Episode 39: Mike Tuchscherer on "Emerging Strategies"

Episode 39 of the Strength Ratio Podcast features acclaimed powerlifter and coach, Mike Tuchscherer. Mike is also the founder of Reactive Training Systems (RTS). Reactive Training Systems is an online coaching, programming, and content provider for powerlifters.

This podcast is centered around RTS’s hallmark training methodology, which Mike has coined, “Emerging Strategies”. Emerging Strategies (ES) was created in response to the inherent limitations behind periodization theory, as well as to the individual response to training. As its name implies, this system “emerges” from the athlete’s response to training in a bottom-up fashion, as opposed traditional top-down periodization schemes.

Mike defines the necessary terms for understanding ES, such as the “Developmental Block”, “Pivot Block”, and “Time to Peak”, and how these aspects of the system are largely individualized. Furthermore, Mike provides anecdotes from some of his highest performing powerlifters that highlight such individualization, and how the system may lead to seemingly unorthodox training, or competition prep.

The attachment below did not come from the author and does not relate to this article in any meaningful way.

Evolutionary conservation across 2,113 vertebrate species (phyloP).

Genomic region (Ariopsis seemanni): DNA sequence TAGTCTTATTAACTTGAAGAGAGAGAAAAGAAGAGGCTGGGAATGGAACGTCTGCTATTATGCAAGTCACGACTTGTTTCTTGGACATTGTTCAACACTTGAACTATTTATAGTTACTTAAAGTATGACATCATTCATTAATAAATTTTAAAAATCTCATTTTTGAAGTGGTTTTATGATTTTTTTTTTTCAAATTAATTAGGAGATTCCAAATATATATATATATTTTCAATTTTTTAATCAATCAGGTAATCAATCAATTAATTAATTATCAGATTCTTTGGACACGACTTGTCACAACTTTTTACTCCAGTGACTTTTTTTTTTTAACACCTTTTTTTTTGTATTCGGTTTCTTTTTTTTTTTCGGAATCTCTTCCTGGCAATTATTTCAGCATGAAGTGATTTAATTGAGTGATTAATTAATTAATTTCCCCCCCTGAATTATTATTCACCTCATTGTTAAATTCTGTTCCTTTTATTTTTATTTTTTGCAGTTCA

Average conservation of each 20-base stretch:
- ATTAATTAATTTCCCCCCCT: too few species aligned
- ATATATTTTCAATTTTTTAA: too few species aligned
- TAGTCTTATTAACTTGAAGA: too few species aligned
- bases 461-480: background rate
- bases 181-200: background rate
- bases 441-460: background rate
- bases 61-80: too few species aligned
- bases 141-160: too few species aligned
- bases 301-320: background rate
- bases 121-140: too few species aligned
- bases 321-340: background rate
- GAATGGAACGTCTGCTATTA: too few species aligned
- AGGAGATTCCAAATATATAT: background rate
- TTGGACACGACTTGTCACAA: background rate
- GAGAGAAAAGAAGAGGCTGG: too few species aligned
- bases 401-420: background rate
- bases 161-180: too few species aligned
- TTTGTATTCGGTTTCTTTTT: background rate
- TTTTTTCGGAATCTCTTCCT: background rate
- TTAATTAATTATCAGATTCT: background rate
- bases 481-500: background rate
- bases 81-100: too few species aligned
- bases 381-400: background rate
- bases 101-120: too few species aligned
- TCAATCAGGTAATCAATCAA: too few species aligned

Other topics include, per their significance to ES, Rate of Perceived Exertion (RPE) and the Bondarchuk-Exercise Classification model.

Episode 38: Max Aita of Juggernaut Training Systems

Episode 38 of the Strength Ratio Podcast features Coach Max Aita, who has spent nearly two decades in both Weightlifting and Powerlifting. Max has produced numerous senior national medalists in Weightlifting, as well as world record holders in Powerlifting.

We first learn how Max’s coaches, including  Steve Gough (USA), Ivan Abadjiev (BUL), and Boris Sheiko (RUS), shaped Max’s current training systems.